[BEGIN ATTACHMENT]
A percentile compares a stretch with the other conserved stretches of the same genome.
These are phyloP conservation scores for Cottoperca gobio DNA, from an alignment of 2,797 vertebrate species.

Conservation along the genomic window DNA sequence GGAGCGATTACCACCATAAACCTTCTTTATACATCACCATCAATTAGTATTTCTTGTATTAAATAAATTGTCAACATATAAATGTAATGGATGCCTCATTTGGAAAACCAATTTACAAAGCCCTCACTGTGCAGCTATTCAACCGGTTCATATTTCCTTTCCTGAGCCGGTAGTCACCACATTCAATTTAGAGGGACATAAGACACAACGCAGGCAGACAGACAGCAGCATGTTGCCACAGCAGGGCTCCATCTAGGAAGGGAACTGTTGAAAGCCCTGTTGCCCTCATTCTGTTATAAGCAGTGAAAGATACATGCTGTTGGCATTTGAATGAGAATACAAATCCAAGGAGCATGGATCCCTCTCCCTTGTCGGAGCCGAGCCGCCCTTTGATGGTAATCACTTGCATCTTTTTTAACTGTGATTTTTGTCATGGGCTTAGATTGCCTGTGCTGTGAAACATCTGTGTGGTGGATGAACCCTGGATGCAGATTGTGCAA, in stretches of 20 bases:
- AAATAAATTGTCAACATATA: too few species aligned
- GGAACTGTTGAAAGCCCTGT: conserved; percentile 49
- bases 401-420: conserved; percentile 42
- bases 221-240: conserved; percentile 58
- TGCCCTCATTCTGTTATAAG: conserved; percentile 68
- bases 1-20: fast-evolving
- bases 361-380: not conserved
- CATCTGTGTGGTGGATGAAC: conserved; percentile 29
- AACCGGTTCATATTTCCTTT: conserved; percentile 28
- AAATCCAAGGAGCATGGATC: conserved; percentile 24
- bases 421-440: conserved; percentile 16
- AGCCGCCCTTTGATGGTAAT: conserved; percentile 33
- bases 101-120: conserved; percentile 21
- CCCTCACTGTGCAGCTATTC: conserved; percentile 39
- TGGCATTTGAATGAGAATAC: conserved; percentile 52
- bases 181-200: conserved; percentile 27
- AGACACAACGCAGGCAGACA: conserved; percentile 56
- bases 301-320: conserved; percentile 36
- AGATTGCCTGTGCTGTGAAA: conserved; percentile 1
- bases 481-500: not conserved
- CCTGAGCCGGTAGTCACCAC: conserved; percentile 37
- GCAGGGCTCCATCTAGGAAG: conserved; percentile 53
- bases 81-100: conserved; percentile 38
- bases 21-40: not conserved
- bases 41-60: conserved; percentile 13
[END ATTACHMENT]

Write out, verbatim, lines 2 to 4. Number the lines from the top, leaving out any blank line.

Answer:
These are phyloP conservation scores for Cottoperca gobio DNA, from an alignment of 2,797 vertebrate species.

Conservation along the genomic window DNA sequence GGAGCGATTACCACCATAAACCTTCTTTATACATCACCATCAATTAGTATTTCTTGTATTAAATAAATTGTCAACATATAAATGTAATGGATGCCTCATTTGGAAAACCAATTTACAAAGCCCTCACTGTGCAGCTATTCAACCGGTTCATATTTCCTTTCCTGAGCCGGTAGTCACCACATTCAATTTAGAGGGACATAAGACACAACGCAGGCAGACAGACAGCAGCATGTTGCCACAGCAGGGCTCCATCTAGGAAGGGAACTGTTGAAAGCCCTGTTGCCCTCATTCTGTTATAAGCAGTGAAAGATACATGCTGTTGGCATTTGAATGAGAATACAAATCCAAGGAGCATGGATCCCTCTCCCTTGTCGGAGCCGAGCCGCCCTTTGATGGTAATCACTTGCATCTTTTTTAACTGTGATTTTTGTCATGGGCTTAGATTGCCTGTGCTGTGAAACATCTGTGTGGTGGATGAACCCTGGATGCAGATTGTGCAA, in stretches of 20 bases:
- AAATAAATTGTCAACATATA: too few species aligned